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The tumultuous rollout of the Affordable Care Act, including grievous website snafus and roving deadlines, can leave those who do manage to sign up for care through the health insurance exchanges -- popularly known as Obamacare -- a little less than confident they will have health insurance at the start of the new year.
Initially, for coverage beginning on January 1st, the deadline for enrollment was December 15th. It was later changed to December 23rd. Adding further confusion is another shift announced last week by Michael Hash, the Director of the Heath and Human Services (HHS) Office of Heath Reform, indicating that insurers are now required to begin coverage on January 1 for anyone who pays by December 31.
“The steps we’re taking today will help ensure that Americans seeking quality, affordable health coverage can do so with even more peace of mind and with even more confidence that it will be there when they want and need it,” said HHS Secretary, Kathleen Sebelius, about the added leeway.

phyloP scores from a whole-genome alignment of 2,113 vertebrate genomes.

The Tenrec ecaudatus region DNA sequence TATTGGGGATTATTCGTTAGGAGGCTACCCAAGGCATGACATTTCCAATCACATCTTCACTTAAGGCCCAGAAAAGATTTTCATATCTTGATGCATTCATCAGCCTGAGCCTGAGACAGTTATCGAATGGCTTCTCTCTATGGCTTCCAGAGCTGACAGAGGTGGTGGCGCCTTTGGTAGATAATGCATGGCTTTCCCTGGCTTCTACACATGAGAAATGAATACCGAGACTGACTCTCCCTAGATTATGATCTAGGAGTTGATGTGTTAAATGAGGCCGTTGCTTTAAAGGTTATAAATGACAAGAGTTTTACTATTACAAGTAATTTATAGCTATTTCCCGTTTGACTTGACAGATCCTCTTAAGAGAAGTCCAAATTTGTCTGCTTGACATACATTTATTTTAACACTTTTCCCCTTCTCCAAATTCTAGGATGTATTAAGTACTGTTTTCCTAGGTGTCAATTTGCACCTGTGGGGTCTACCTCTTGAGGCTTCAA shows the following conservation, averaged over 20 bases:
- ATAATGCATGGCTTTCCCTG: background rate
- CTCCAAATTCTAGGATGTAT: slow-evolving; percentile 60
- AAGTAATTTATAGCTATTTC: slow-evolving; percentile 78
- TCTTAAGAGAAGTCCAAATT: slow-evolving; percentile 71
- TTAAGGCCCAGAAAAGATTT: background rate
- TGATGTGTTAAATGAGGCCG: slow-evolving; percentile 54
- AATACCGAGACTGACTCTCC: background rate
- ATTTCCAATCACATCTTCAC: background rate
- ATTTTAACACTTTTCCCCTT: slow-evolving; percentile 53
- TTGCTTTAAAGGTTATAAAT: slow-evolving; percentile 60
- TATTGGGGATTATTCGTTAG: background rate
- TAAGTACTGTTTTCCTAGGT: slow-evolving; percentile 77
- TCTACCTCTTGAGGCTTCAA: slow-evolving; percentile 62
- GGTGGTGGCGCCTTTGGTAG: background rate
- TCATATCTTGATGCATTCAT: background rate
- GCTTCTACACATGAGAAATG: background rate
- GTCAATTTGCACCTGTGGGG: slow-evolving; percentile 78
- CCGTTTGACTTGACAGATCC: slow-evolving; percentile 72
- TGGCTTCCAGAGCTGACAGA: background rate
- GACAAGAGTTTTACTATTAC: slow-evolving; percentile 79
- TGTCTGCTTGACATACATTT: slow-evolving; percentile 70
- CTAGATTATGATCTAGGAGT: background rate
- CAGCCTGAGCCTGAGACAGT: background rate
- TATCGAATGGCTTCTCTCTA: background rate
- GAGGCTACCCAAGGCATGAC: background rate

This is good news for any consumers needing extra time, for whatever reason, to sign up. But, it’s still confusing. For those who a) plan to utilize Obamacare for health insurance beginning this January and b) manage to join by the deadline, here’s a trio of shrewd moves to ensure you’ll truly be covered:
1) Doctor check-in: Don’t assume that your old doctor will take your new plan. Showing up at the doctor’s office and discovering that they won’t take your insurance is a real drag—although not as bad as discovering that fact after treatment via an enormous bill.
2) Pay: There is growing concern that some Americans don’t realize that even though they may be enrolled in a program, their insurance won’t kick in on January 1st unless they pay their premium by December 31st. For those who don’t pay up in time, not only will they be without coverage in the new year, but they also may be forced to re-enroll in Obamacare. Given the struggles of many who have made it so far, having enrollment terminated could be tragic. Although some insurance providers, such as Aetna Inc., have announced deadlines later than December 31st, unless you know for sure, pay the premium by the end of the year.
3) Verify payment: Even when I book a flight online, I’m obsessive about calling the airline to confirm that my payment went through and my place is secured. Having learned a bitter lesson after being denied a seat upon arrival at the airport, I now take no chances. I’d definitely do the same after paying any premiums garnered through enrollment on heathcare.gov. Call your health insurance provider to confirm everything is in order. You will sleep easier.
Do you have faith that the insurance people sign up for now will kick in on Jan. 1? Tell us in the comments or in a blog post.